- Three Year Dividend Growth (10% Weighting) - Carson recognises that, just because a company has boosted its dividend regularly, this doesn’t mean it will do so in the future. Nevertheless, he rightly observes that companies that have a history of raising their dividend on a regular basis tend to continue to do so (dividends are "sticky").
- Long Term Expected Growth (10% Weighting) - This metric looks at expected profit growth based on the earnings estimates of analysts who follow the company. While not a perfect measure given the poor record of analytst forecasting, he clearly feels that it is a reasonable way to get some view on a firm’s future profit growth prospects.
- Tangible Change in Book Value (10% Weighting) - This is used as a check on a company’s balance-sheet quality. Is book value increasing because of growth in retained earnings and other measures relevant to dividend safety, or because of an increase in intangibles like goodwill that may hard to value accurately?
- 6 Month Relative Strength (10% Weighting) - This metric measures the stock’s relative price performance over the last six months. While this is a technical rather than fundamental measure, he notes that stock price movements are anticipatory, i.e. stocks tend to crater prior to dividend cuts or omissions (On a related note, although not covered by Carlson, there has been some interesting research by Doran et al over the 2008/09 crisis which found that implied dividends from option prices have power to predict dividend cuts and omissions, although this type of approach is not feasible for small firms without traded options or with poor option liquidity).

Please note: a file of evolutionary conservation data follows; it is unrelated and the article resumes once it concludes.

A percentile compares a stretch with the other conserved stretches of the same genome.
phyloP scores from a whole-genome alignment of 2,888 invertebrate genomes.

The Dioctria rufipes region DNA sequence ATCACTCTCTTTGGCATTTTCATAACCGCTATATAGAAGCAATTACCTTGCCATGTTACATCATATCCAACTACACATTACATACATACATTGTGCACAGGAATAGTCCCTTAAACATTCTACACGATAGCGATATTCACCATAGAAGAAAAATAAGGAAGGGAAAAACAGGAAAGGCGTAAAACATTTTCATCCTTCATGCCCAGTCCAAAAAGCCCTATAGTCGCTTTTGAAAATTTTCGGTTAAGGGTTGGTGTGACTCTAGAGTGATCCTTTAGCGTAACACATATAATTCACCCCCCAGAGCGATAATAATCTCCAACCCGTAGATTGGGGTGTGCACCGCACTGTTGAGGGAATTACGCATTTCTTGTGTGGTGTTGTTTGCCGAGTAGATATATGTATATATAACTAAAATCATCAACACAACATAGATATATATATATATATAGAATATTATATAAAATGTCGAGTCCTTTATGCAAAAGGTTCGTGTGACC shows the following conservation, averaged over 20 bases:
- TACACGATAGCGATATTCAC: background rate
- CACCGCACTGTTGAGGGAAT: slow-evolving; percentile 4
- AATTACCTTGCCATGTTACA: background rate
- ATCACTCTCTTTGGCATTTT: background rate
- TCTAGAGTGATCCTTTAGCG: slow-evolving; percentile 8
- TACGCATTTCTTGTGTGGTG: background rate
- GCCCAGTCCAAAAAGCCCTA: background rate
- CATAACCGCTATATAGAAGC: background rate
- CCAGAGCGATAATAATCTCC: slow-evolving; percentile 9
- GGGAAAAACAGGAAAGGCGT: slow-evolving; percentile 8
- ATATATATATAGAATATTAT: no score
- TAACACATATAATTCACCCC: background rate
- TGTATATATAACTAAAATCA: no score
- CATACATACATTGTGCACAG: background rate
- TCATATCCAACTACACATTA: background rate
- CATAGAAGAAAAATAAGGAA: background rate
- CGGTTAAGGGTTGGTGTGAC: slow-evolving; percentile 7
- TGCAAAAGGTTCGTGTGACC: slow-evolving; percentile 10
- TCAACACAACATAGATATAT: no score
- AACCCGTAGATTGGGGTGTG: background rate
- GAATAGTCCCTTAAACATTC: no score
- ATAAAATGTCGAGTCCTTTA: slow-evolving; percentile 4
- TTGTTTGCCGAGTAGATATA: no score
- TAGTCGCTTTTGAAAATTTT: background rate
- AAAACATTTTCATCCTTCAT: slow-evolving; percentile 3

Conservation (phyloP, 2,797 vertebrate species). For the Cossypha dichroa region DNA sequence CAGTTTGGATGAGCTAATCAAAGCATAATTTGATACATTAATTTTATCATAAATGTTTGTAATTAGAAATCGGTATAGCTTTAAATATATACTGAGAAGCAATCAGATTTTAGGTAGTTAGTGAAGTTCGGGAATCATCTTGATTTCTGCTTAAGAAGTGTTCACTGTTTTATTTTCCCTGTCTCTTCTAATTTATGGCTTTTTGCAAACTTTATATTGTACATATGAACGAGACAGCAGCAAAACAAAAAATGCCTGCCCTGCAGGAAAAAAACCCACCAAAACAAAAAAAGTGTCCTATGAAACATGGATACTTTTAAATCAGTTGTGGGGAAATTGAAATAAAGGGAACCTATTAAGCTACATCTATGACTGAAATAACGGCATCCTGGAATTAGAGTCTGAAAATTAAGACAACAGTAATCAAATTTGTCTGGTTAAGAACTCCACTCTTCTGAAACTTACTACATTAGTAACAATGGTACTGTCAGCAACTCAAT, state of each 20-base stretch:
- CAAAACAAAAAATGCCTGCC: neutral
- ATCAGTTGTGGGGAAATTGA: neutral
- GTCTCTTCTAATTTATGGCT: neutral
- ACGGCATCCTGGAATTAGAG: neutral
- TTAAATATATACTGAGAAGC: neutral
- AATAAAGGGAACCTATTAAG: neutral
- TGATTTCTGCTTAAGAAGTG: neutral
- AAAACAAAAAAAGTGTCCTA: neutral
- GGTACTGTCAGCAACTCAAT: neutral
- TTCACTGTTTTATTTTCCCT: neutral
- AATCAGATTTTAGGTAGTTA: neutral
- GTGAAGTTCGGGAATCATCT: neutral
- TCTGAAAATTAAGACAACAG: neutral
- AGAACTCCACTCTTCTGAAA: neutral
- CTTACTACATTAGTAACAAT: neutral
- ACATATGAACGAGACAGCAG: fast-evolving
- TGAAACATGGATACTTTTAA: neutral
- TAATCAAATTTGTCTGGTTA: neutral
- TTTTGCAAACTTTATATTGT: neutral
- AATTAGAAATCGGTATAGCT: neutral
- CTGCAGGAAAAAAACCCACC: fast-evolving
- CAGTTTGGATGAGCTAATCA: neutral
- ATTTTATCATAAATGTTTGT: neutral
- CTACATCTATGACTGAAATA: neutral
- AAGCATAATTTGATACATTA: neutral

- Cashflow to Net Income (5% Weighting) - While profits can be seen as the primary funding source of dividends, you need actual cash to pay the dividend. Interestingly, according to Carlson, cash flow should be calculated by adding noncash charges (such as depreciation) back to net income after taxes, although presumably cash-flow from operations (CFO) would be a good proxy too.
- Three Year Cash Flow Growth (5% Weighting) - While this is a backward-looking metric, he feels that there is something to be said for companies that have a record of boosting cash flows on a regular basis.
- Three Year Earnings Growth (5% Weighting) - Again this is a backward-looking metric but he wisely notes that he would much prefer betting on a company with a history of boosting earnings than one that does not.
- Dividend Yield (5% Weighting) - While he does include it as a minor factor, Carlson also warns against focusing overly on dividend yield as he sees this as a proxy for investment risk (i.e. stocks that yield above average vs. the industry, market or their own history may be in jeopardy).